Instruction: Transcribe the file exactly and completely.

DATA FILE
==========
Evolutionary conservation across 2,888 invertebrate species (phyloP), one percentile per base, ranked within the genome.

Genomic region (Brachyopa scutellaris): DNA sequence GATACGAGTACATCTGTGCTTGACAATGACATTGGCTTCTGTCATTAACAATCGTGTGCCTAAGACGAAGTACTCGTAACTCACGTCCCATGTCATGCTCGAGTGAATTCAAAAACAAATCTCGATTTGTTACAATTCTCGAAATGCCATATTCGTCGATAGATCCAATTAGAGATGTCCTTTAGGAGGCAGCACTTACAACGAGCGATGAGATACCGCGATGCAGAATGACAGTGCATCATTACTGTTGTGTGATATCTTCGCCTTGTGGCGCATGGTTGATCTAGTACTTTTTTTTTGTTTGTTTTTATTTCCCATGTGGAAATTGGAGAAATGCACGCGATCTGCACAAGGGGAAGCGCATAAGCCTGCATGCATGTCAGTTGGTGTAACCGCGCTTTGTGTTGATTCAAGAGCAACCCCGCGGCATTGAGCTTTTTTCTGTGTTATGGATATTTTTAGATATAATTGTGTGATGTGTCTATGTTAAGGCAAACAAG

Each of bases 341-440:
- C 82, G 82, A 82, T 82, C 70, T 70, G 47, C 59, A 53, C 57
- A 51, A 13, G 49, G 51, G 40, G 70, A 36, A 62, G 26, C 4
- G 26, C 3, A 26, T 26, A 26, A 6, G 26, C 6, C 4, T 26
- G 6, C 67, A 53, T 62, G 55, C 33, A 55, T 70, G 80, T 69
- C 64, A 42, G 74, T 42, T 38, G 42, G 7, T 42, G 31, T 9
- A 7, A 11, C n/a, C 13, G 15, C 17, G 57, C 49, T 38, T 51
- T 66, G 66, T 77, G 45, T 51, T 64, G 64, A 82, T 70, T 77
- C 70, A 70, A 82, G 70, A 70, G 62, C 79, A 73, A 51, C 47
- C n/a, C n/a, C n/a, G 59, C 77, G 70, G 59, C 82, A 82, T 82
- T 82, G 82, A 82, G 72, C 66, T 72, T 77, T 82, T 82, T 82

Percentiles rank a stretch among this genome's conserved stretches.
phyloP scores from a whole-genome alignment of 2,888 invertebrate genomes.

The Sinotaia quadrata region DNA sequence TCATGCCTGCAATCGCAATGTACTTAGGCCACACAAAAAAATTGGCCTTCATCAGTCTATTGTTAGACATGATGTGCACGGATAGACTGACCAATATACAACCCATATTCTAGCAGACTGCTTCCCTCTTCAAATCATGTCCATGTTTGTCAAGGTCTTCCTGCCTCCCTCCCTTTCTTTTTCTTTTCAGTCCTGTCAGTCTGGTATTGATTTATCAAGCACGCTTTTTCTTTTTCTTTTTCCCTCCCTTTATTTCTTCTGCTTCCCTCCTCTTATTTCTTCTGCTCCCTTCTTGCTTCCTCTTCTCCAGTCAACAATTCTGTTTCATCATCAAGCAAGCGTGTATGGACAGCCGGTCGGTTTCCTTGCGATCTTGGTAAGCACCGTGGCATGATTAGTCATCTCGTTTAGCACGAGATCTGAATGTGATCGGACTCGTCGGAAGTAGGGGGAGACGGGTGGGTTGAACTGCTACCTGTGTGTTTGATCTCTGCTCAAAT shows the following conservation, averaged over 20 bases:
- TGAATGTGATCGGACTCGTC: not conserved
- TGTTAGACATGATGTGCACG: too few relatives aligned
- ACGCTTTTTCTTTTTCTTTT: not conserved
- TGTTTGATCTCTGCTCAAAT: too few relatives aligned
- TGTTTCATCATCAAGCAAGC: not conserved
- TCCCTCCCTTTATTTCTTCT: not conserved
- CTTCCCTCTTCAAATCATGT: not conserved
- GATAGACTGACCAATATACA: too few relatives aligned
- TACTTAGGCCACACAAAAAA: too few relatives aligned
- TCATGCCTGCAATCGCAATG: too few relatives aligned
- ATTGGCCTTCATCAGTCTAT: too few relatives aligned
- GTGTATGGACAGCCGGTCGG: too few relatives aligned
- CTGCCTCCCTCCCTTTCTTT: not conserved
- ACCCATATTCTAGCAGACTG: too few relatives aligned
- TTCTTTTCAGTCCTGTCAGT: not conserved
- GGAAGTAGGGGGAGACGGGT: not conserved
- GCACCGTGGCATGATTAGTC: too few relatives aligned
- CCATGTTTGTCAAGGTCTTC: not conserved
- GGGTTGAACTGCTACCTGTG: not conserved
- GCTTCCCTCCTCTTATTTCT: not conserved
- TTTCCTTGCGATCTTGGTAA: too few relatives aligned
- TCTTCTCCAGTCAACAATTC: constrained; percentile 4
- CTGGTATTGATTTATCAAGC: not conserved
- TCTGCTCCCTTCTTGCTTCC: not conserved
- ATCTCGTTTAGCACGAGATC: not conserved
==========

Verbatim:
Evolutionary conservation across 2,888 invertebrate species (phyloP), one percentile per base, ranked within the genome.

Genomic region (Brachyopa scutellaris): DNA sequence GATACGAGTACATCTGTGCTTGACAATGACATTGGCTTCTGTCATTAACAATCGTGTGCCTAAGACGAAGTACTCGTAACTCACGTCCCATGTCATGCTCGAGTGAATTCAAAAACAAATCTCGATTTGTTACAATTCTCGAAATGCCATATTCGTCGATAGATCCAATTAGAGATGTCCTTTAGGAGGCAGCACTTACAACGAGCGATGAGATACCGCGATGCAGAATGACAGTGCATCATTACTGTTGTGTGATATCTTCGCCTTGTGGCGCATGGTTGATCTAGTACTTTTTTTTTGTTTGTTTTTATTTCCCATGTGGAAATTGGAGAAATGCACGCGATCTGCACAAGGGGAAGCGCATAAGCCTGCATGCATGTCAGTTGGTGTAACCGCGCTTTGTGTTGATTCAAGAGCAACCCCGCGGCATTGAGCTTTTTTCTGTGTTATGGATATTTTTAGATATAATTGTGTGATGTGTCTATGTTAAGGCAAACAAG

Each of bases 341-440:
- C 82, G 82, A 82, T 82, C 70, T 70, G 47, C 59, A 53, C 57
- A 51, A 13, G 49, G 51, G 40, G 70, A 36, A 62, G 26, C 4
- G 26, C 3, A 26, T 26, A 26, A 6, G 26, C 6, C 4, T 26
- G 6, C 67, A 53, T 62, G 55, C 33, A 55, T 70, G 80, T 69
- C 64, A 42, G 74, T 42, T 38, G 42, G 7, T 42, G 31, T 9
- A 7, A 11, C n/a, C 13, G 15, C 17, G 57, C 49, T 38, T 51
- T 66, G 66, T 77, G 45, T 51, T 64, G 64, A 82, T 70, T 77
- C 70, A 70, A 82, G 70, A 70, G 62, C 79, A 73, A 51, C 47
- C n/a, C n/a, C n/a, G 59, C 77, G 70, G 59, C 82, A 82, T 82
- T 82, G 82, A 82, G 72, C 66, T 72, T 77, T 82, T 82, T 82

Percentiles rank a stretch among this genome's conserved stretches.
phyloP scores from a whole-genome alignment of 2,888 invertebrate genomes.

The Sinotaia quadrata region DNA sequence TCATGCCTGCAATCGCAATGTACTTAGGCCACACAAAAAAATTGGCCTTCATCAGTCTATTGTTAGACATGATGTGCACGGATAGACTGACCAATATACAACCCATATTCTAGCAGACTGCTTCCCTCTTCAAATCATGTCCATGTTTGTCAAGGTCTTCCTGCCTCCCTCCCTTTCTTTTTCTTTTCAGTCCTGTCAGTCTGGTATTGATTTATCAAGCACGCTTTTTCTTTTTCTTTTTCCCTCCCTTTATTTCTTCTGCTTCCCTCCTCTTATTTCTTCTGCTCCCTTCTTGCTTCCTCTTCTCCAGTCAACAATTCTGTTTCATCATCAAGCAAGCGTGTATGGACAGCCGGTCGGTTTCCTTGCGATCTTGGTAAGCACCGTGGCATGATTAGTCATCTCGTTTAGCACGAGATCTGAATGTGATCGGACTCGTCGGAAGTAGGGGGAGACGGGTGGGTTGAACTGCTACCTGTGTGTTTGATCTCTGCTCAAAT shows the following conservation, averaged over 20 bases:
- TGAATGTGATCGGACTCGTC: not conserved
- TGTTAGACATGATGTGCACG: too few relatives aligned
- ACGCTTTTTCTTTTTCTTTT: not conserved
- TGTTTGATCTCTGCTCAAAT: too few relatives aligned
- TGTTTCATCATCAAGCAAGC: not conserved
- TCCCTCCCTTTATTTCTTCT: not conserved
- CTTCCCTCTTCAAATCATGT: not conserved
- GATAGACTGACCAATATACA: too few relatives aligned
- TACTTAGGCCACACAAAAAA: too few relatives aligned
- TCATGCCTGCAATCGCAATG: too few relatives aligned
- ATTGGCCTTCATCAGTCTAT: too few relatives aligned
- GTGTATGGACAGCCGGTCGG: too few relatives aligned
- CTGCCTCCCTCCCTTTCTTT: not conserved
- ACCCATATTCTAGCAGACTG: too few relatives aligned
- TTCTTTTCAGTCCTGTCAGT: not conserved
- GGAAGTAGGGGGAGACGGGT: not conserved
- GCACCGTGGCATGATTAGTC: too few relatives aligned
- CCATGTTTGTCAAGGTCTTC: not conserved
- GGGTTGAACTGCTACCTGTG: not conserved
- GCTTCCCTCCTCTTATTTCT: not conserved
- TTTCCTTGCGATCTTGGTAA: too few relatives aligned
- TCTTCTCCAGTCAACAATTC: constrained; percentile 4
- CTGGTATTGATTTATCAAGC: not conserved
- TCTGCTCCCTTCTTGCTTCC: not conserved
- ATCTCGTTTAGCACGAGATC: not conserved